According to the National Human Genome Research Institute, there are broadly three types of genetic disorders: (a) Monogenetic disorders; (b) Multi-factorial inheritance disorders; and, (c) Chromosome disorders. There are plethora of medical conditions which can partially be attributable to genetics and partially to the lifestyle and dietary habits of an individual. Therefore, comprehensive ‘genetic testing’ is required in order to determine whether a particular medical condition is an outcome of a possible genetic disorder, or, whether a particular medical condition is a result of the environmental conditions, lifestyle and dietary habits of an individual.
Exclusion of Genetic Disorders from Insurance Claims:
Right to healthcare is an integral part of the right to life guaranteed under Article 21 of the Constitution of India, 1950. Healthcare without health insurance, with the medical costs escalating each year, is a serious challenge. Health insurance cover with the exclusion of ‘genetic disorders’ batters the most basic right of an individual to avail insurance for the prevention, diagnosis, management and cure of diseases. Actions (policy decisions) of the insurers in excluding any particular category of individuals, that is, those with genetic disorders, from obtaining health insurance are not only per se discriminatory in view of Article 14 of the Constitution of India, 1950, but are also violative of a citizen’s right to health enshrined in Article 21 of the Constitution of India, 1950. Covenants, stipulations and/or clauses of an insurance policy must stand the test of reasonableness as ‘insurance’ is a means of social security.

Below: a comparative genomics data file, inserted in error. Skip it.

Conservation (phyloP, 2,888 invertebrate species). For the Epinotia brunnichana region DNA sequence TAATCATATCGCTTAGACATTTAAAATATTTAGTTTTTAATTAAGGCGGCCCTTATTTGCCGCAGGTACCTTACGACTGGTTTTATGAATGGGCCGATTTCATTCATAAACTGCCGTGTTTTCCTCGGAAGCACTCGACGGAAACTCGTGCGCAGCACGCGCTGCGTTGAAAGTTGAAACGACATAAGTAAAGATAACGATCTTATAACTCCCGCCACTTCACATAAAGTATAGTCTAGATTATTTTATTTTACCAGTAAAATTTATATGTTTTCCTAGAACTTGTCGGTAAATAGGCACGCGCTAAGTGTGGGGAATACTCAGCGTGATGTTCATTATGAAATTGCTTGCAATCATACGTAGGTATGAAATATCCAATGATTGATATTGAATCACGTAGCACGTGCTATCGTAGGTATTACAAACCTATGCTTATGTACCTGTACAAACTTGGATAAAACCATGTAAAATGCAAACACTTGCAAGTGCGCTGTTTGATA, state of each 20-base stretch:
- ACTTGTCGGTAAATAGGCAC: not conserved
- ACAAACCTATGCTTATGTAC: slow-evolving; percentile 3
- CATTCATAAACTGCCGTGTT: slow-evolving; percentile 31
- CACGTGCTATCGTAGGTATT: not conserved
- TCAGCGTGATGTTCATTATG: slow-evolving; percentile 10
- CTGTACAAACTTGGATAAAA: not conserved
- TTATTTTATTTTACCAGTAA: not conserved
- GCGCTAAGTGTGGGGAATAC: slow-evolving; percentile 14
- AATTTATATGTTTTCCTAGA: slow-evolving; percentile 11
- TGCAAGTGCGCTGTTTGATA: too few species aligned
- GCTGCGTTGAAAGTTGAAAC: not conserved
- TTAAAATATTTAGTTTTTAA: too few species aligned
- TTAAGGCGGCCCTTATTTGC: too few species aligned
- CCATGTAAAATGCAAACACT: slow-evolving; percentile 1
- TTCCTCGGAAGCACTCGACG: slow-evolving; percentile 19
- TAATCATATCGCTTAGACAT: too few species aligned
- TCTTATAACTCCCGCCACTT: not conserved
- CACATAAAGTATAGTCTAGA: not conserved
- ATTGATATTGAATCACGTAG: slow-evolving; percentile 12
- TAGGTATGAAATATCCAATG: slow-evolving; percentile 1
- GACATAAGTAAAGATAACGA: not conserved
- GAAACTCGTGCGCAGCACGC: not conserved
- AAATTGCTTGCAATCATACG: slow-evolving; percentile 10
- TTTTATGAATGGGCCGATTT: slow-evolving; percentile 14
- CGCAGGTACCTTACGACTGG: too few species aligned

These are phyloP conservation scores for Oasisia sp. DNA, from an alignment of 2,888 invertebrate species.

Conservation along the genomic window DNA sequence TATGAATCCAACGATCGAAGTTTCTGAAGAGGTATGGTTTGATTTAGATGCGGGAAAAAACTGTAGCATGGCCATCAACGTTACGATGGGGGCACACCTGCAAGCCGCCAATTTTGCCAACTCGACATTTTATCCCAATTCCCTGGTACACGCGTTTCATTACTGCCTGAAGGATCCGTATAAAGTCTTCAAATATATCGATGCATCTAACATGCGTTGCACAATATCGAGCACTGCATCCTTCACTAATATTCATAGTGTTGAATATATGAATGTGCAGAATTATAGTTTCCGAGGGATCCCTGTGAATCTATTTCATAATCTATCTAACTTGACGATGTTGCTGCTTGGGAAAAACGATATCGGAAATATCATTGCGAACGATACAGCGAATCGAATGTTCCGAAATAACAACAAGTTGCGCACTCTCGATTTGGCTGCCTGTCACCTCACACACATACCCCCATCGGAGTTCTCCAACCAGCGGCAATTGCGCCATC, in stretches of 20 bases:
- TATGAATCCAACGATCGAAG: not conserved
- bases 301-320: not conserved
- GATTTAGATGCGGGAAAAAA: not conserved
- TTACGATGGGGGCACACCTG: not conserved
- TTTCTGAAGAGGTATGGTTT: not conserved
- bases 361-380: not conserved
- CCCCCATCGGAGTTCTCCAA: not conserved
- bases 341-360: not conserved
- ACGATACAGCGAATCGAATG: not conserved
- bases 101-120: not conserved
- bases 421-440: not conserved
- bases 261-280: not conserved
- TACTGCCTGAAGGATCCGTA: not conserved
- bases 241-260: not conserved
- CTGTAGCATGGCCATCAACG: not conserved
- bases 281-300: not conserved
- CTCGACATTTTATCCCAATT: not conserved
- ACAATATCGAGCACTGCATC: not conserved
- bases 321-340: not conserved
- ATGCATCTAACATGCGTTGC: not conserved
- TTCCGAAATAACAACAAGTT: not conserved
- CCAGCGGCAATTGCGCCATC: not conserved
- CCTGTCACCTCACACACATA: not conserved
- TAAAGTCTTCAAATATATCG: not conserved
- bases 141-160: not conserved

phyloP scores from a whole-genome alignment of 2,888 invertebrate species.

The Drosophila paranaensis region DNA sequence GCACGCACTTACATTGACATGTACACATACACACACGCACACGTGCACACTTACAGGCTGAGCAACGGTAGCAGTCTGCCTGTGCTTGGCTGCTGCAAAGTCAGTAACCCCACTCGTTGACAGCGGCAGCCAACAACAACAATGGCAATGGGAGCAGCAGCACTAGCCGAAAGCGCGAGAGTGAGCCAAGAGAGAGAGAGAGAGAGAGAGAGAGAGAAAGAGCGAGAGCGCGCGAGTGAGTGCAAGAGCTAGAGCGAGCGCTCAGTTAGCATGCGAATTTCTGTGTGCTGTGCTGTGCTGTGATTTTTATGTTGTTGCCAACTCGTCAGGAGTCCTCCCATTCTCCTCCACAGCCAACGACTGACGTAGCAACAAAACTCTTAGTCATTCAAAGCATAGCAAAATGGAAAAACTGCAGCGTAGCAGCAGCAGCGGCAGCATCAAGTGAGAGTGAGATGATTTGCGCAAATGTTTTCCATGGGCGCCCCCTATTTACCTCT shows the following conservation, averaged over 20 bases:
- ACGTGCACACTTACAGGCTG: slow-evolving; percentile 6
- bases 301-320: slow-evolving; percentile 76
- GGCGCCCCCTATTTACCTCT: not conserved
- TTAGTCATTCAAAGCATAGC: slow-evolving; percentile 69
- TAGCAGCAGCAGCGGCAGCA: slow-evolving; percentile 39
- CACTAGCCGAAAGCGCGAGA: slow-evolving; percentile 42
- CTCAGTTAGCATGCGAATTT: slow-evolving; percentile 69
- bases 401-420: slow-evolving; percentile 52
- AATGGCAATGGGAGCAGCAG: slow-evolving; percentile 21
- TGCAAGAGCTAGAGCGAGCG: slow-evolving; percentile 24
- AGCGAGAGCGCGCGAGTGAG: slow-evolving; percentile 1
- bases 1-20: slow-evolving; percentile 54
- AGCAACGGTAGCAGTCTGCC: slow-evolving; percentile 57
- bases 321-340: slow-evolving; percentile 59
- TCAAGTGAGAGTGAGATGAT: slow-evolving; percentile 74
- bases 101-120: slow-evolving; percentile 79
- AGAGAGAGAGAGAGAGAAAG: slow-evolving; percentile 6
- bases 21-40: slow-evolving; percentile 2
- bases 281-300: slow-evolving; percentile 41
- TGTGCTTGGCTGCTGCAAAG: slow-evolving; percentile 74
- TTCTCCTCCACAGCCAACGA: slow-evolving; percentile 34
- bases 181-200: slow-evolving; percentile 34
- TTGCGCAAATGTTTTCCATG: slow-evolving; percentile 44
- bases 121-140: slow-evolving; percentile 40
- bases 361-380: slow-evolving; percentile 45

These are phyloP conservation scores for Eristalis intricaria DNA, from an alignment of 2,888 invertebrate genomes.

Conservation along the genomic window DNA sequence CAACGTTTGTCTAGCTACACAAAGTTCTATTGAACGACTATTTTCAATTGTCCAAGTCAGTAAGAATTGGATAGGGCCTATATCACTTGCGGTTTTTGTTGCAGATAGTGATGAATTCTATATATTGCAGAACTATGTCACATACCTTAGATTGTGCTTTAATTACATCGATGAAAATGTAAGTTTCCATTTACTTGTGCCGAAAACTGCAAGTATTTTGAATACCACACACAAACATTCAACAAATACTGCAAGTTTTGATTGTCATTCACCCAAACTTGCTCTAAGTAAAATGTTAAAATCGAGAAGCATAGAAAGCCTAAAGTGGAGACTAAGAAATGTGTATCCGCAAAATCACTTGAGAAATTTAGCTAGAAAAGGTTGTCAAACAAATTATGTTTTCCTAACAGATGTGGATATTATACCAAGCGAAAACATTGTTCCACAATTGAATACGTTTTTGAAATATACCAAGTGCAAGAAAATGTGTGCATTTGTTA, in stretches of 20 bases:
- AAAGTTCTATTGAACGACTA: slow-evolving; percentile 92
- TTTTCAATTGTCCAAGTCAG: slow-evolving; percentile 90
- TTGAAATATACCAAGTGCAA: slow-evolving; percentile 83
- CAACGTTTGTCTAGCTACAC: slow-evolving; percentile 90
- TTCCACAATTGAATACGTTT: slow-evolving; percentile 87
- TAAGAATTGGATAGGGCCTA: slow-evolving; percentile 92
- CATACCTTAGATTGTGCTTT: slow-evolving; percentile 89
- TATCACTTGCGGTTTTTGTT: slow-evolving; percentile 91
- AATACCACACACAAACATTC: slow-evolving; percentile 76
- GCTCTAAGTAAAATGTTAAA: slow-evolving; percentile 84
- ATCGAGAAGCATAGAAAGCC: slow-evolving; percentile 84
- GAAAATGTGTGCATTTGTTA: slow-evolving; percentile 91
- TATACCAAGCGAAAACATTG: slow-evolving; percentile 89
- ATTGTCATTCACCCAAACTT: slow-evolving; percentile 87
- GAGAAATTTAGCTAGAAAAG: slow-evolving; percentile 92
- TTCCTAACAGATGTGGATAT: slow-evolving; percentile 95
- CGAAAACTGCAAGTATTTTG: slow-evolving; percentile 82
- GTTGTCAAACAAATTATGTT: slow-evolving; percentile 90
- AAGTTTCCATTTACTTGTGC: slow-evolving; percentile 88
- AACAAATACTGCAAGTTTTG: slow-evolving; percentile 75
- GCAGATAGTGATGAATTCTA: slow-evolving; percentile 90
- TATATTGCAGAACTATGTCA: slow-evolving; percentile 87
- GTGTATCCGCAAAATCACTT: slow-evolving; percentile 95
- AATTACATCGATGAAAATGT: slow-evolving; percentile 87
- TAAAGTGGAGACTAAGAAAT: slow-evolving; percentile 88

The Hon’ble High Court of Delhi in its report dated: 26.02.2018 in the matter of, M/s. United India Insurance Company Limited v. Jai Prakash Tayal has held that:
- If genetic heritage of a particular individual puts him in a risk of developing a particular disease (e.g. cancer) then this cannot to be used against him by the insurer to deny him from availing an appropriate health insurance cover.
- In order to exclude ‘genetic disorders’ from insurance claims, there has to be genetic testing, and the data collected from such testing needs to be preserved and confidentiality has to be maintained. Without carrying out genetic testing and prescribing what is the kind of genetic disorder which is excluded, applying a ‘general exclusion’ albeit genetic disorders in insurance covers leads to arbitrariness.
- Exclusions in insurance contracts such as the ones relating to genetic disorders do not remain merely in the realm of contracts but overflow into the realm of public law, thus, reasonableness of such clauses is subject to judicial review. The broad exclusion of genetic disorders is thus not merely a contractual issue between the insurer and the insured but spills into the broader canvas of ‘right to health’. The broad exclusion of genetic disorders from insurance contracts (or claims) is illegal and unconstitutional.
- If insurance policy is issued to an individual without carrying out genetic testing then his/her insurance claim cannot be declined merely on the basis of ‘exclusion of genetic disorder’ stipulated in the insurance cover based on the family medical history of the insured, in absence of specific test been conducted by the insurer at the time of issuance of the insurance cover to the insured.